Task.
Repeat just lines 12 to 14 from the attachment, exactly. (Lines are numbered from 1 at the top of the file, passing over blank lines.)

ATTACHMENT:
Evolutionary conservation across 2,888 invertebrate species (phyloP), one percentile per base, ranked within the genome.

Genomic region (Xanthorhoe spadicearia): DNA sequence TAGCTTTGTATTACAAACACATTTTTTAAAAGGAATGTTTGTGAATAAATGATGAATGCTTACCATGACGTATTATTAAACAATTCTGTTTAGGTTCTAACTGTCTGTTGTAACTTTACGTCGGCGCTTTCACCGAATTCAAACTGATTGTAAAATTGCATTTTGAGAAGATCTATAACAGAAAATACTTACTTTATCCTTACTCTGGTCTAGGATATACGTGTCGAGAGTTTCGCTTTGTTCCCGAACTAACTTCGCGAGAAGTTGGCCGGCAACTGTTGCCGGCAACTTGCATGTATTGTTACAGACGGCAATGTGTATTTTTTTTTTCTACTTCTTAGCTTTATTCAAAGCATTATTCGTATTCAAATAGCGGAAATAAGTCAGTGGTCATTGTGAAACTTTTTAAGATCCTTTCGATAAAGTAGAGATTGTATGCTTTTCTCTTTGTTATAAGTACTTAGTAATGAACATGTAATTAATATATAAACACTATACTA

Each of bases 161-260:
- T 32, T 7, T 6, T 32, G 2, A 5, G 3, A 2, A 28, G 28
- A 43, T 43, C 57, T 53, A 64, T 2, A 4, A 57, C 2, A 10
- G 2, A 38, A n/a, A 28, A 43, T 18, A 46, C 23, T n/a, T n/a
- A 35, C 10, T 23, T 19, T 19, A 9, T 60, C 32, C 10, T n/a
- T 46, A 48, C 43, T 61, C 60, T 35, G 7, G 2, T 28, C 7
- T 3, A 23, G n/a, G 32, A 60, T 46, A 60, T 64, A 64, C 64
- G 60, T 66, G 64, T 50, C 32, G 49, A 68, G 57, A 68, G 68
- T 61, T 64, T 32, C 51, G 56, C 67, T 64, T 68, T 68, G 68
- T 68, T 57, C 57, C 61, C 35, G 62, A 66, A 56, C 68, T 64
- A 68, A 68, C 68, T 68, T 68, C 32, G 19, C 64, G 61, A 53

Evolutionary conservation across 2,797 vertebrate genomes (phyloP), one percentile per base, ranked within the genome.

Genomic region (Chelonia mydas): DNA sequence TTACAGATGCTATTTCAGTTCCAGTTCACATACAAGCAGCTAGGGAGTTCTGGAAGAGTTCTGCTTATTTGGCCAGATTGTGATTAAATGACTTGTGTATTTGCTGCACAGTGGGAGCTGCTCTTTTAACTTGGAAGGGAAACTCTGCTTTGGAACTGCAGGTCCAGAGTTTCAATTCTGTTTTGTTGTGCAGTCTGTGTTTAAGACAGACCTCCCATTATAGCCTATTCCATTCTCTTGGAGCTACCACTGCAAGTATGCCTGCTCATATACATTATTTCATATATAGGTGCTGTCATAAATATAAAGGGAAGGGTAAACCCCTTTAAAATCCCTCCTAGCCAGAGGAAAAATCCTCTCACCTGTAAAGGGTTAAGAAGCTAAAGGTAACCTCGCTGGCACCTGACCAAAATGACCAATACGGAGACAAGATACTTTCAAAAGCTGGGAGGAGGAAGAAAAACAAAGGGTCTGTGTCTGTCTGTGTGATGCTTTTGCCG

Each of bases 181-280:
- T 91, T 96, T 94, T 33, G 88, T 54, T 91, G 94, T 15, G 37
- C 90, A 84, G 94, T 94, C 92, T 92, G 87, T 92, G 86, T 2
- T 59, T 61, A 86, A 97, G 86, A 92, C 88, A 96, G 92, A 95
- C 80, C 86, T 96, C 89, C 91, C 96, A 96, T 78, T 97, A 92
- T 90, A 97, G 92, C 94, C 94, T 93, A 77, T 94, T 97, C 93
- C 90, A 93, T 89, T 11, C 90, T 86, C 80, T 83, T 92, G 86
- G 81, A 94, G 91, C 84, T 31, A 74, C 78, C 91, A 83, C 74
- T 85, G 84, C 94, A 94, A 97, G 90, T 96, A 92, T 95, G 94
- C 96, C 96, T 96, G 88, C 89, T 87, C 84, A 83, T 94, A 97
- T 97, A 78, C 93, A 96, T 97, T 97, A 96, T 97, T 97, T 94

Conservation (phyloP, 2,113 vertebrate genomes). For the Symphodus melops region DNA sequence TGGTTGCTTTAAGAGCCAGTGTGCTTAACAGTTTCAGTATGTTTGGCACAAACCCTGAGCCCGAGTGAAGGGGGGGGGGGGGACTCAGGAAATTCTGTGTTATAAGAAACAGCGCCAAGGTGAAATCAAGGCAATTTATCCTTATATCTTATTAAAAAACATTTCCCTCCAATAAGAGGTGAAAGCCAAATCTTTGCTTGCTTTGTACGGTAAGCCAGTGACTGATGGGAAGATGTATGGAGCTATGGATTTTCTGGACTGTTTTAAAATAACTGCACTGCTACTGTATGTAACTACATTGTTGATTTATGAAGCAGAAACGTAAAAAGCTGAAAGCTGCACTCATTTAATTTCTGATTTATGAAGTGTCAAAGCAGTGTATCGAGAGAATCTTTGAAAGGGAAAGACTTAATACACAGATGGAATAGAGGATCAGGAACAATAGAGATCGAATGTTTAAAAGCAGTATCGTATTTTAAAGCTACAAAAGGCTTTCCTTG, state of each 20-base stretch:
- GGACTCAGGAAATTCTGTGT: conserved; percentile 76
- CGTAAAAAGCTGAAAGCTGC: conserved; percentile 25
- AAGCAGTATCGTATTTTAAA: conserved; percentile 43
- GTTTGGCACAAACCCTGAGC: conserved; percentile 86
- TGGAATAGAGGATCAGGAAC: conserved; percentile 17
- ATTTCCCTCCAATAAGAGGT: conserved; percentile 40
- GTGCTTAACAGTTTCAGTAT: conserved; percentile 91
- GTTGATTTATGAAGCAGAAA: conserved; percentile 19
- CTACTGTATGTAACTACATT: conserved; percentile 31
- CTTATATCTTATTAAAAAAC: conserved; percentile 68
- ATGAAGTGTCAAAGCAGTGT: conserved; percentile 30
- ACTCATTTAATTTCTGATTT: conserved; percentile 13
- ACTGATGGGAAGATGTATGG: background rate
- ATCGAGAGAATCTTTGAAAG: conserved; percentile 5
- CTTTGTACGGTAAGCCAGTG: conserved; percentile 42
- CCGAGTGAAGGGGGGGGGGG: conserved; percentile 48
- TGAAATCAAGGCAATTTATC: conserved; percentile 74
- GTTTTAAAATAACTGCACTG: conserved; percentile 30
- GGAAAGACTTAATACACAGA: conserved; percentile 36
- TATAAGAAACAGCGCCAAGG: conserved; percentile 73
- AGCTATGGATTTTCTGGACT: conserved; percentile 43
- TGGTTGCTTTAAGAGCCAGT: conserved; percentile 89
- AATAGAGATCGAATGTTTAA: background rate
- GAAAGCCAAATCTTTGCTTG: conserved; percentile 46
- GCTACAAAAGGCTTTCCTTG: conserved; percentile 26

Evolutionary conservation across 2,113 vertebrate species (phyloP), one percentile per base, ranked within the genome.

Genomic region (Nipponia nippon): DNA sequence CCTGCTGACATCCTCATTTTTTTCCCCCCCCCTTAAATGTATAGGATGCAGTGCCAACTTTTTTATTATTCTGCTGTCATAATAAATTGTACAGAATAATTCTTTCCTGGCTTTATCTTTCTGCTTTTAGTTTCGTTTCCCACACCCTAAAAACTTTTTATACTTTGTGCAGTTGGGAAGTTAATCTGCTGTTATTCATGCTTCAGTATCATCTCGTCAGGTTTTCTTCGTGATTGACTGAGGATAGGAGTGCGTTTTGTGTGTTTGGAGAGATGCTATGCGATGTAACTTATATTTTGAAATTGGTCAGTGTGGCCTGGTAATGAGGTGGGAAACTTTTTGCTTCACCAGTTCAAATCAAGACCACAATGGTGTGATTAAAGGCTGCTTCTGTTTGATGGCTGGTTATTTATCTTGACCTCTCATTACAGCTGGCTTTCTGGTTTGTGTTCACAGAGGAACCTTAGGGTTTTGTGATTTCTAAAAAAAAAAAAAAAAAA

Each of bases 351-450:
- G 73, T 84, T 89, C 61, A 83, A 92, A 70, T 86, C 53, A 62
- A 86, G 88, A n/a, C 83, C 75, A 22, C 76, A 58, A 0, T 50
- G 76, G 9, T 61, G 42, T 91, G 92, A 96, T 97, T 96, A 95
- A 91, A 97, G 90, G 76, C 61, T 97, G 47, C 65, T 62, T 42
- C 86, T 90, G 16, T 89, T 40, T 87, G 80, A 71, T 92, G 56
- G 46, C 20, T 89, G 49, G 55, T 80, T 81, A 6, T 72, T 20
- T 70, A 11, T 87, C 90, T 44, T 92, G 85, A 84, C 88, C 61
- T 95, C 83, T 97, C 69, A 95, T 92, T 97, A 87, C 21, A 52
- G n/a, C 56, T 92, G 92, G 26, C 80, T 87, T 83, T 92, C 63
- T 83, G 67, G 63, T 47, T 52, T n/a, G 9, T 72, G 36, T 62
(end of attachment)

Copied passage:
- T 68, T 57, C 57, C 61, C 35, G 62, A 66, A 56, C 68, T 64
- A 68, A 68, C 68, T 68, T 68, C 32, G 19, C 64, G 61, A 53

Evolutionary conservation across 2,797 vertebrate genomes (phyloP), one percentile per base, ranked within the genome.